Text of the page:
it’s easy to blame the news media and certainly they are at fault to some degree… but their sole reason for being is to make a profit. they are accountable only to their shareholders. ideals of journalistic integrity and in-depth concern with ongoing world issues are subscribed to only so long as they keep an audience watching/listening/reading… See more. the olympics certainly did refocus the national attention, but haiti was almost entirely out of our collective consciousness before that. any news network that takes the initiative and devotes even one minute of a 30 minute newscast to haiti on a nightly basis is likely to drop in the ratings at this point – only if EVERY news network did that would it be a feasible thing for them to do and such cooperation is unlikely.

    you suggested that hopefully we canadians and other citizens of wealthy nations do still care. i think we do care, insofar as if you asked any of us what we thought about what was going on in haiti, we’d say that it was just tragic and we hope the very best for everyone there and we wish that more would be done. but do we care enough to DO anything about it? to KEEP giving $10 at the checkout every week until haiti is even halfway down the road to recovery? sadly, i don’t think we do.

    why is that the case? there are a number of factors, too many to go into detail here. most of them are systemic so there are few actions that one individual or group of individuals can take to affect the collective consciousness in such a way that we might show more interest. that’s not to say we who do care should just give up… it is up to those who do care to remind those who have forgotten that their help really is still needed.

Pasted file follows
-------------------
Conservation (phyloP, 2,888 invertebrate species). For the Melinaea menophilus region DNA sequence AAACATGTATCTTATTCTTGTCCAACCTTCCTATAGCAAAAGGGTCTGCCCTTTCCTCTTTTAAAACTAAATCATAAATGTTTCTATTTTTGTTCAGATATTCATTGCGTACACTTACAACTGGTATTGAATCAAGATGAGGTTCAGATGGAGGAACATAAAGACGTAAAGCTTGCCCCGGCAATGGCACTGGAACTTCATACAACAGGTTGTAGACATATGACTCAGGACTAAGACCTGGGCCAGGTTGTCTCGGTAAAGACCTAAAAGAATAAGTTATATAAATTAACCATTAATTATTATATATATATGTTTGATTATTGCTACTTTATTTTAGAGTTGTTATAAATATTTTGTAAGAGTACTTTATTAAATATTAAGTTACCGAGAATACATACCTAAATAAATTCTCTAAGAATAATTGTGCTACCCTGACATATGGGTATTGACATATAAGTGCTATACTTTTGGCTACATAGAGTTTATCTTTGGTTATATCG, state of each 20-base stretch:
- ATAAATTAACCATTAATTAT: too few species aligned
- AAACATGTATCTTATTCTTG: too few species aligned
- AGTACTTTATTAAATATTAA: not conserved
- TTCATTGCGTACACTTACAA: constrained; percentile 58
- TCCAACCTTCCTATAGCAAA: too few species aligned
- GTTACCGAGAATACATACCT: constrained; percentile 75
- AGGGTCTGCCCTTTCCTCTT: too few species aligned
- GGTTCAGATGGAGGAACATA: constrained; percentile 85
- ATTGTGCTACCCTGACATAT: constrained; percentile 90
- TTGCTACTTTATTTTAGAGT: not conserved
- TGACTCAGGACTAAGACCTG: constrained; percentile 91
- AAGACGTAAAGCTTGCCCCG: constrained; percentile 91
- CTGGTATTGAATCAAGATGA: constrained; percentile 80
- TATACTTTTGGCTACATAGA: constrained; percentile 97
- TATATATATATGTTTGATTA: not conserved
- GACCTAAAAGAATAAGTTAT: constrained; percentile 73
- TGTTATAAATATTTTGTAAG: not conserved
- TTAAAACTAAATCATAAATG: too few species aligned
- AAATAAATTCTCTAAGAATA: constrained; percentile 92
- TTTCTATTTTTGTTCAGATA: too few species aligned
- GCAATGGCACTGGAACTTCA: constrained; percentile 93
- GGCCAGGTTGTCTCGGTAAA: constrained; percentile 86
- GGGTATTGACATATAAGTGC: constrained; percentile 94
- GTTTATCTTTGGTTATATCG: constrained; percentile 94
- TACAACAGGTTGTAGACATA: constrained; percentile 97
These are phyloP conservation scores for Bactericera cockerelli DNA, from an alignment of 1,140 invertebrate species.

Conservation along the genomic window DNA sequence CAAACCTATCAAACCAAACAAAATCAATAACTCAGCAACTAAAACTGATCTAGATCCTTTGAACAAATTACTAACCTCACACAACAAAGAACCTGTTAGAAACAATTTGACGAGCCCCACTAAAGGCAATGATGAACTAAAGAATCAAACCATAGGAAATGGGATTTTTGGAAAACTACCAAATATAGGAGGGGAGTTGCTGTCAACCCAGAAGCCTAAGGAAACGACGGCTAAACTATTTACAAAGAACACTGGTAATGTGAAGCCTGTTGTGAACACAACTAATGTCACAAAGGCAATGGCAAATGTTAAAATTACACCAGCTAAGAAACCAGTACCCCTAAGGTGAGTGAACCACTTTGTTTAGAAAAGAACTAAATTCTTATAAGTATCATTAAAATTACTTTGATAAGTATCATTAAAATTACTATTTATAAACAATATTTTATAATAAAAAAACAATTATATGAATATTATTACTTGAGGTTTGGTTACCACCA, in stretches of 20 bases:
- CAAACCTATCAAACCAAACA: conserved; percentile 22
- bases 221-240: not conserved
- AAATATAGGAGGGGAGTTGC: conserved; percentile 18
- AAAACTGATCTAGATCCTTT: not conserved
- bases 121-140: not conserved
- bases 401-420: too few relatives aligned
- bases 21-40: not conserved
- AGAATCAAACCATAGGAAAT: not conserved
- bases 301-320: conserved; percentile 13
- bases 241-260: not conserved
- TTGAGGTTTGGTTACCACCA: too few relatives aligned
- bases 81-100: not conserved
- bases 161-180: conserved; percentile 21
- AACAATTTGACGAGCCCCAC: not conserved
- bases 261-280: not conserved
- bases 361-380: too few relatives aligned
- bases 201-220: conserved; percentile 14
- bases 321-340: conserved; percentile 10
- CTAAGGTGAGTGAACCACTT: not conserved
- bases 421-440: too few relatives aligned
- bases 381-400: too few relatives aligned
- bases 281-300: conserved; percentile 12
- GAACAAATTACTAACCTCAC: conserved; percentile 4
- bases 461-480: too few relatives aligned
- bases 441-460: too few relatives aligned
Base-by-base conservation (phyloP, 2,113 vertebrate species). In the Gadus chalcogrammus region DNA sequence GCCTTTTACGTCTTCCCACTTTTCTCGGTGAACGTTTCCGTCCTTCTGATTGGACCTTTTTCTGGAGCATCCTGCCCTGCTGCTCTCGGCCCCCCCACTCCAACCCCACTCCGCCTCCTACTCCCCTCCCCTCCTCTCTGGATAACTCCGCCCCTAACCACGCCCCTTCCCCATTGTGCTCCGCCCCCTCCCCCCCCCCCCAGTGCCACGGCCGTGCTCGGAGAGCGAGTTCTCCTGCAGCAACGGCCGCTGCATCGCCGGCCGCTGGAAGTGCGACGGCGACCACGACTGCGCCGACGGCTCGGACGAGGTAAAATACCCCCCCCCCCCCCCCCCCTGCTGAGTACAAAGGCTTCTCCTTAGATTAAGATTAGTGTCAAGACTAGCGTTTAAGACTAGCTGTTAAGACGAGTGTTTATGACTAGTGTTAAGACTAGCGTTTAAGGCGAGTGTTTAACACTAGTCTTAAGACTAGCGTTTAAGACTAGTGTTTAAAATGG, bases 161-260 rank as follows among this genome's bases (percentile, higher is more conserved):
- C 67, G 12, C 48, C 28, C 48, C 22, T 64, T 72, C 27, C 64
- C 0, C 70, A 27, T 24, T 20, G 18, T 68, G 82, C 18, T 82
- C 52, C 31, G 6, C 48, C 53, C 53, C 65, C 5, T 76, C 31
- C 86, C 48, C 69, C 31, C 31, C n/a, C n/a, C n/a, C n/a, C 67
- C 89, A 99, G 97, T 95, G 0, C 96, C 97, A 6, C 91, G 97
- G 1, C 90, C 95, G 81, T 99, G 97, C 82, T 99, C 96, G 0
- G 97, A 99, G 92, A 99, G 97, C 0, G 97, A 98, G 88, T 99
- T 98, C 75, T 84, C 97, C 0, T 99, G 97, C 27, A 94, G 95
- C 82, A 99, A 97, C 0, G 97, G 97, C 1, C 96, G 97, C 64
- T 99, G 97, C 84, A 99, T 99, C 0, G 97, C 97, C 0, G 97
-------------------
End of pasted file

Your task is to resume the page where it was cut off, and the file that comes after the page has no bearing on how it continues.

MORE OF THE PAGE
2. michellefrommadison at 1:44 am #

    Hopefully soon, before another penny is spent on Haiti, it’s people, or it’s infrastructure, that America realizes the fragility of this doomed piece of the world. And in a humanitarian position says to it’s survivors there are two options available in which the United States will assist them. ONE: leave the country and the U.S. can put it’s donated money into helping to relocate and to stabilize those people. And, TWO: if anyone who chooses to remain there, to make them aware that the U.S. should not, and will never, help those people again because it is predictable that their country will sustain another devastating earth-tremor-catastrophe in the near future. Remaining there is futile optimistic expectations that have proven to be nothing but a farce. Clear out and be helped, and trash the entire country of Haiti, sell it to a neighboring country for all rights and privileges and use that money to help the survivors. To put a penny more into that hornet’s nest is a freakin’ waste of anyone’s money.

    • romeh at 9:43 am #

      You’re saying assisting countries should help displace the whole of Haiti because there MIGHT be another natural disaster there? Most countries in the Carribean are hit by hurricanes every year, should we just pack them all up and move them elsewhere?

  3. michellefrommadison at 5:20 pm #

    Yup, get on the plane or be on your own. The U.S. doesn’t have the money to help them out. Two options only; get on the plane or stay. 🙂